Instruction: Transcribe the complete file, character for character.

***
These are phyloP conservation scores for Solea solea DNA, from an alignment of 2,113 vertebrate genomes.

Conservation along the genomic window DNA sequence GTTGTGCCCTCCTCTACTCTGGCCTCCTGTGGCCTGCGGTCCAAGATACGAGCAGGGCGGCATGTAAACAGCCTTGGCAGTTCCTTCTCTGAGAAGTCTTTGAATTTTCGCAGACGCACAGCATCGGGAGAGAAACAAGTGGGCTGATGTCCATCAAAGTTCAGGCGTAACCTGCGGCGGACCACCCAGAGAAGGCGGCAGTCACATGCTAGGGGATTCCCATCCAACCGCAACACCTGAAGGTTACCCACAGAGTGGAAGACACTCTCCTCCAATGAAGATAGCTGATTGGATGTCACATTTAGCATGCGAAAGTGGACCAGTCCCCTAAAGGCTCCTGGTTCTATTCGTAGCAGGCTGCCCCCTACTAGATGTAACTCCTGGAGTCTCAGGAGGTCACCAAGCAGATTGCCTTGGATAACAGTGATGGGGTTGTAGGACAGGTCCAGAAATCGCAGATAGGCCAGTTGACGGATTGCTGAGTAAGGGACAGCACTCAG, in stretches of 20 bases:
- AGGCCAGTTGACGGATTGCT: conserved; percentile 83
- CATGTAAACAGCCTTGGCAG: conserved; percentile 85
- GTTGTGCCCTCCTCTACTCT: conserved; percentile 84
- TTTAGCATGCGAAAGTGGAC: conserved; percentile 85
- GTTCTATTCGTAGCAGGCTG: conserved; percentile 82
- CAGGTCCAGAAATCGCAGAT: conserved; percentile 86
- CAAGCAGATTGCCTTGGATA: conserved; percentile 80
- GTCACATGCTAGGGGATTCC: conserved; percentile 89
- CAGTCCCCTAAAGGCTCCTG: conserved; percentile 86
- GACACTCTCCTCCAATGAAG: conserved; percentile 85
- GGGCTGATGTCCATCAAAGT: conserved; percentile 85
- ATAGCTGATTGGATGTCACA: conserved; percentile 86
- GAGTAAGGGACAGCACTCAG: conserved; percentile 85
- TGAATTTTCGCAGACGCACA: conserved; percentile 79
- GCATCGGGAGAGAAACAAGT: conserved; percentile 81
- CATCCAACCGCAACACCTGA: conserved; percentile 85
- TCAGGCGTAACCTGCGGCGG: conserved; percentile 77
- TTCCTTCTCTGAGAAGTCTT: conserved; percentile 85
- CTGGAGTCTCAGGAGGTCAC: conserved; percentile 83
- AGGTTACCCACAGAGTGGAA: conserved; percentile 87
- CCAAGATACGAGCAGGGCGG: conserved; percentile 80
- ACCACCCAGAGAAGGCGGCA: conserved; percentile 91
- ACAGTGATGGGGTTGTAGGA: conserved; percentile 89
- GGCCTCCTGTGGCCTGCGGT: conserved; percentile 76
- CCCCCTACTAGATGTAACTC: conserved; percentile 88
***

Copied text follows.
These are phyloP conservation scores for Solea solea DNA, from an alignment of 2,113 vertebrate genomes.

Conservation along the genomic window DNA sequence GTTGTGCCCTCCTCTACTCTGGCCTCCTGTGGCCTGCGGTCCAAGATACGAGCAGGGCGGCATGTAAACAGCCTTGGCAGTTCCTTCTCTGAGAAGTCTTTGAATTTTCGCAGACGCACAGCATCGGGAGAGAAACAAGTGGGCTGATGTCCATCAAAGTTCAGGCGTAACCTGCGGCGGACCACCCAGAGAAGGCGGCAGTCACATGCTAGGGGATTCCCATCCAACCGCAACACCTGAAGGTTACCCACAGAGTGGAAGACACTCTCCTCCAATGAAGATAGCTGATTGGATGTCACATTTAGCATGCGAAAGTGGACCAGTCCCCTAAAGGCTCCTGGTTCTATTCGTAGCAGGCTGCCCCCTACTAGATGTAACTCCTGGAGTCTCAGGAGGTCACCAAGCAGATTGCCTTGGATAACAGTGATGGGGTTGTAGGACAGGTCCAGAAATCGCAGATAGGCCAGTTGACGGATTGCTGAGTAAGGGACAGCACTCAG, in stretches of 20 bases:
- AGGCCAGTTGACGGATTGCT: conserved; percentile 83
- CATGTAAACAGCCTTGGCAG: conserved; percentile 85
- GTTGTGCCCTCCTCTACTCT: conserved; percentile 84
- TTTAGCATGCGAAAGTGGAC: conserved; percentile 85
- GTTCTATTCGTAGCAGGCTG: conserved; percentile 82
- CAGGTCCAGAAATCGCAGAT: conserved; percentile 86
- CAAGCAGATTGCCTTGGATA: conserved; percentile 80
- GTCACATGCTAGGGGATTCC: conserved; percentile 89
- CAGTCCCCTAAAGGCTCCTG: conserved; percentile 86
- GACACTCTCCTCCAATGAAG: conserved; percentile 85
- GGGCTGATGTCCATCAAAGT: conserved; percentile 85
- ATAGCTGATTGGATGTCACA: conserved; percentile 86
- GAGTAAGGGACAGCACTCAG: conserved; percentile 85
- TGAATTTTCGCAGACGCACA: conserved; percentile 79
- GCATCGGGAGAGAAACAAGT: conserved; percentile 81
- CATCCAACCGCAACACCTGA: conserved; percentile 85
- TCAGGCGTAACCTGCGGCGG: conserved; percentile 77
- TTCCTTCTCTGAGAAGTCTT: conserved; percentile 85
- CTGGAGTCTCAGGAGGTCAC: conserved; percentile 83
- AGGTTACCCACAGAGTGGAA: conserved; percentile 87
- CCAAGATACGAGCAGGGCGG: conserved; percentile 80
- ACCACCCAGAGAAGGCGGCA: conserved; percentile 91
- ACAGTGATGGGGTTGTAGGA: conserved; percentile 89
- GGCCTCCTGTGGCCTGCGGT: conserved; percentile 76
- CCCCCTACTAGATGTAACTC: conserved; percentile 88